Dominoes: Indonesian banks eye survival, not buggreenspun.com : LUSENET : TimeBomb 2000 (Y2000) : One Thread
Y2K COLUMN - Indonesian banks eye survival, not bug 02:00 a.m. May 26, 1999 Eastern By Soraya Permatasari
JAKARTA, May 26 (Reuters) - Indonesia's debt-laden banks have paid scant attention to the countdown to the year 2000 as they devote all their energy and resources to simply surviving Indonesia's economic meltdown.
With some banks trying to raise more than a billion dollars through rights issues just to stay afloat, the costly task of preparing their computers against the millennium bug biting as January 1, 2000 dawns is beyond their reach.
``Y2K is definitely not a priority for many banks,'' says ING Barings banking analyst Limi Halim.
``First of all, they have to struggle just to survive.''
The Y2K problem stems from the common practice of using only two digits to show the year in dates -- 99 for 1999, for example.
With 2000, some computers and microchips used in machines may read 00 as 1900, causing them to produce flawed data or crash.
HEALTHY BANKS IN TROUBLE, TOO
Analysts doubt that even Indonesia's healthiest banks, those with a capital adequacy ratio already above four percent, can afford to upgrade their computer systems.
``These banks are mostly small, and they just don't have enough money for the project,'' said one analyst.
``They also have a liquidity problem, so controlling shareholders need to keep injecting money to maintain liquidity and to maintain the capital adequacy ratio,'' said ABN Amro Securities banking analyst Kim Kwie.
According to an official at the Jakarta Stock Exchange, only 13 of the 28 listed banks have taken steps to deal with the Y2K problem. Only two have declared themselves Y2K compliant.
Bank Panin said it has almost completed the process, while Bank Bali, Bank BII and Bank BNI say their systems are Y2K ready.
Consultants say a lack of awareness of the problem has added to the delays in addressing Y2K.
``I can say that the awareness here is quite low -- and by the time they realised it, there wasn't much time left,'' a consultant in charge of a Y2K project told Reuters.
Indonesia's 170 banks have submitted initial reports on their Y2K programmes to the central bank, Bank Indonesia, and were expected to file evaluation reports by the end of last month.
PENALTIES FOR NON-COMPLIANCE
Central Bank governor Syahril Sabirin said banks which failed to become Y2K compliant would be punished, but the penalty had yet to be determined.
Sabirin said Bank Indonesia completed its own Y2K programme by the end of 1998: ``So we have one whole year to do the test on the system.''
Best placed are the major banks, some of which are already testing their new systems.
``I think the big banks will have no problem with complying with Y2K -- but how much they have accomplished, nobody can be absolutely sure,'' said ABN Amro's Kwie.
ING Barings' Halim said trials had uncovered problems at some banks that would need solving before they could be confident of a safe transition to the year 2000.
Most of the big banks have set themselves a June deadline for becoming millennium compliant.
One of the biggest retail banks, Bank BCA -- formerly owned by the prominent Salim group -- was one of the first to declare itself Y2K ready. Unibank and Bank NISP also say their systems are sound.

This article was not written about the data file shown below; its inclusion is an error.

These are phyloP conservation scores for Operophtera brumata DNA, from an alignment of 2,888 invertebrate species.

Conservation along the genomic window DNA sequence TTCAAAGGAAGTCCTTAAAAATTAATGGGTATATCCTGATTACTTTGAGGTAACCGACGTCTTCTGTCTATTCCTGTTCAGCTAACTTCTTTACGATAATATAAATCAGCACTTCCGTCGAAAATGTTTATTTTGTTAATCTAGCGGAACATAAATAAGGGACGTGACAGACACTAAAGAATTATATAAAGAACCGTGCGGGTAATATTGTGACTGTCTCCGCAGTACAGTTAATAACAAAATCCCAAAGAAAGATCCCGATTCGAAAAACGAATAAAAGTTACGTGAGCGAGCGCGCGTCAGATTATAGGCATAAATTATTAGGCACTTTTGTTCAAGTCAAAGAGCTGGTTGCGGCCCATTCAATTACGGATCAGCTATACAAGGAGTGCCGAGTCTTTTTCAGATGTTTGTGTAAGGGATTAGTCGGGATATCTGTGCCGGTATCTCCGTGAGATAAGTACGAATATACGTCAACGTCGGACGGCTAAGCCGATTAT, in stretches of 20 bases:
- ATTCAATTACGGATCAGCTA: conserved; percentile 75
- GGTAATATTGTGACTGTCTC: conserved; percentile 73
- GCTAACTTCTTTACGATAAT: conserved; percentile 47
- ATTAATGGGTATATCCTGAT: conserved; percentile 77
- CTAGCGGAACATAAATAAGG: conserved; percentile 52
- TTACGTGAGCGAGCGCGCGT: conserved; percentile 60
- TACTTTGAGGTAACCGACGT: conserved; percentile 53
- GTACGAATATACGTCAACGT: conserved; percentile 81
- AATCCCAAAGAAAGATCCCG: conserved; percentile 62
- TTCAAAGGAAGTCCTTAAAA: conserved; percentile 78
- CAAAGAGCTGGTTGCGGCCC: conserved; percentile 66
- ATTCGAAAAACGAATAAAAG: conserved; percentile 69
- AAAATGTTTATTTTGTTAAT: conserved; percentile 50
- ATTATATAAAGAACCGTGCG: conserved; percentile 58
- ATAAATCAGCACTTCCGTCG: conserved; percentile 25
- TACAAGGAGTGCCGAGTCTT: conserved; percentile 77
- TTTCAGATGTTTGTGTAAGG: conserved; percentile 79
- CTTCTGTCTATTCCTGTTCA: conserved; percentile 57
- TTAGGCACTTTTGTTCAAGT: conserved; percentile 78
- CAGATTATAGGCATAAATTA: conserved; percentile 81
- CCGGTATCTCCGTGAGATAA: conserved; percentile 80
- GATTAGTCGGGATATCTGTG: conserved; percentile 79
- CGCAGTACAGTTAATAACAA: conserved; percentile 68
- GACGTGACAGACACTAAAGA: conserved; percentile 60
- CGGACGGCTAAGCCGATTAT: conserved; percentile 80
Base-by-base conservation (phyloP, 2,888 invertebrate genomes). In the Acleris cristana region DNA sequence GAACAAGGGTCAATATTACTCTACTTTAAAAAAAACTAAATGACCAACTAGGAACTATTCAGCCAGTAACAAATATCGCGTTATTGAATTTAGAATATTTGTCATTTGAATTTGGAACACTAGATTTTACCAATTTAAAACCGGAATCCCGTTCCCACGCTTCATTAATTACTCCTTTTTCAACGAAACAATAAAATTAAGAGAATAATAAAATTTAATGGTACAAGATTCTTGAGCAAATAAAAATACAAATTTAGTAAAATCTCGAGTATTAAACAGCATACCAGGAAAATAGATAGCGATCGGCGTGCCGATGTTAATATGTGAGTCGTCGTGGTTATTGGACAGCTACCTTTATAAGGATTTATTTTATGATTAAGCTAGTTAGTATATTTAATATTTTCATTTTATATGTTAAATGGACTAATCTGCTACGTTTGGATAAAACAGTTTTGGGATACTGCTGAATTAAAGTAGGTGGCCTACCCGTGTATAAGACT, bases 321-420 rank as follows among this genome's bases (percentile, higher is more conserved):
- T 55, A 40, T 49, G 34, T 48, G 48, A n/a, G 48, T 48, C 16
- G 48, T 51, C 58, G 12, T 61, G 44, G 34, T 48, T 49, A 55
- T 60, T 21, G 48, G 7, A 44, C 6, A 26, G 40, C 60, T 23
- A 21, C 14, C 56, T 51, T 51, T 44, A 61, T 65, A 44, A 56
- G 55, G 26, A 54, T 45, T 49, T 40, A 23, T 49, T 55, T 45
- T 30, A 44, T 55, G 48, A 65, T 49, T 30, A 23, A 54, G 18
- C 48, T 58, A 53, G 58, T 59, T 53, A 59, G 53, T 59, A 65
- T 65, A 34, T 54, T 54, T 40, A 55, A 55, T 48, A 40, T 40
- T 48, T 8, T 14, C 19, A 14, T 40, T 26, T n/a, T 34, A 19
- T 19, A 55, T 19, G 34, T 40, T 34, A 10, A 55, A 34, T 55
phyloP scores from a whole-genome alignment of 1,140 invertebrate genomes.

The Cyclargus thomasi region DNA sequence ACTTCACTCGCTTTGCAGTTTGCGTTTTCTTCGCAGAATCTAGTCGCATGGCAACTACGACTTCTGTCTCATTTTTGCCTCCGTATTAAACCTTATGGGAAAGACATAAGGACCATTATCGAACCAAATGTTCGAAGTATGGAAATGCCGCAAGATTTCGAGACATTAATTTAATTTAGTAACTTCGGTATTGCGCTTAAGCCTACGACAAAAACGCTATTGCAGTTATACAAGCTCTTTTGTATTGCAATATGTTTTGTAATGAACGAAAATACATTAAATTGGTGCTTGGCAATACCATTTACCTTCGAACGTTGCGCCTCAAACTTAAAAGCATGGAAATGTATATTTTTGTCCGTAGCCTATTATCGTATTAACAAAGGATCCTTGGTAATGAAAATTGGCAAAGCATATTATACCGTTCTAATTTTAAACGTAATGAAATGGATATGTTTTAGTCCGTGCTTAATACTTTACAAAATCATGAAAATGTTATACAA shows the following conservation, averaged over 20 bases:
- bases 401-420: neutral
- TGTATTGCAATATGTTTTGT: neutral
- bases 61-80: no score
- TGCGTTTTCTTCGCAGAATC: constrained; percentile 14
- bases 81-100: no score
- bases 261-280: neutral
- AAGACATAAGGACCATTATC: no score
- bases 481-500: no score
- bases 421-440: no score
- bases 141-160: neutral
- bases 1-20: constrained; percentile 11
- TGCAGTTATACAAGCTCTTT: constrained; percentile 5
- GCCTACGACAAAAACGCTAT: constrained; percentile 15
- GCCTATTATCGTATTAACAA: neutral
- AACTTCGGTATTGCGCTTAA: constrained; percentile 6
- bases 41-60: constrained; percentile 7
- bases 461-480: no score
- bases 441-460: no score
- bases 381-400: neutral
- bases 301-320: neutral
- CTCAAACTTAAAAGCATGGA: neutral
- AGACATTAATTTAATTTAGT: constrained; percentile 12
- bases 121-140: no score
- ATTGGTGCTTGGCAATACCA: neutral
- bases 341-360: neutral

Some of the major banks have spent millions of dollars battling the millennium bug.
``In our company, it has cost us more than $6 million,'' said Aryanto Ruslim, head of Panin's IT department.
Bank Niaga has spent about $18 million and BNI about $10 million.
But these amounts pale next to allocations by other companies. State-owned domestic telecoms giant Telkom, for example, has a $50 million loan from the World Bank for its Y2K project.
PROBLEM MAY DRAG INTO 2003
Overall, the Indonesian banking sector's battle plan for the Y2K bug does not fill the experts with confidence.
Adji Gunawan, a Y2K consultant at Andersen Consulting, says the country may still be ironing out Y2K bugs until 2003.
Some bankers, too, are less than optimistic.
``I don't think there is a single firm in Indonesia that will be fully compliant,'' said one.
-- Arlin H. Adams (firstname.lastname@example.org), May 27, 1999
I notice with some interest Mr. Adams that you seem to choose only bad news stories to post on this forum. Are you any different than Norm in this regard? (who only posts good news, and takes considerable heat for it)
-- just (email@example.com), May 27, 1999.
Unlike Norm, Arlin is a responsive, clear thinking contributor to this forum.
-- texan (firstname.lastname@example.org), May 27, 1999.
Arlin has contributed a substantial amount of his own thoughts and ideas to this forum for a long time. To compare Arlin to Norm is unjustified. If you were here or spent time searching the archives last year, you would know what I mean. It's all been said before and sometimes in eloquent and piercing ways.
-- PNG (email@example.com), May 27, 1999.
er, thanks, guys, I'd also note that unlike Norm, I'm an adult who posts using his real name and email address.
-- Arlin H. Adams (firstname.lastname@example.org), May 27, 1999.
I see. So you posting only bad news to this forum IS different from Norm only posting good news. I'm new here and trying to adjust myself to this rather odd logic.
-- just (email@example.com), May 28, 1999.
This story about Indonesia was posted yesterday. See:
Milne: The Collapse of Indonesia
-- lurker (firstname.lastname@example.org), May 28, 1999.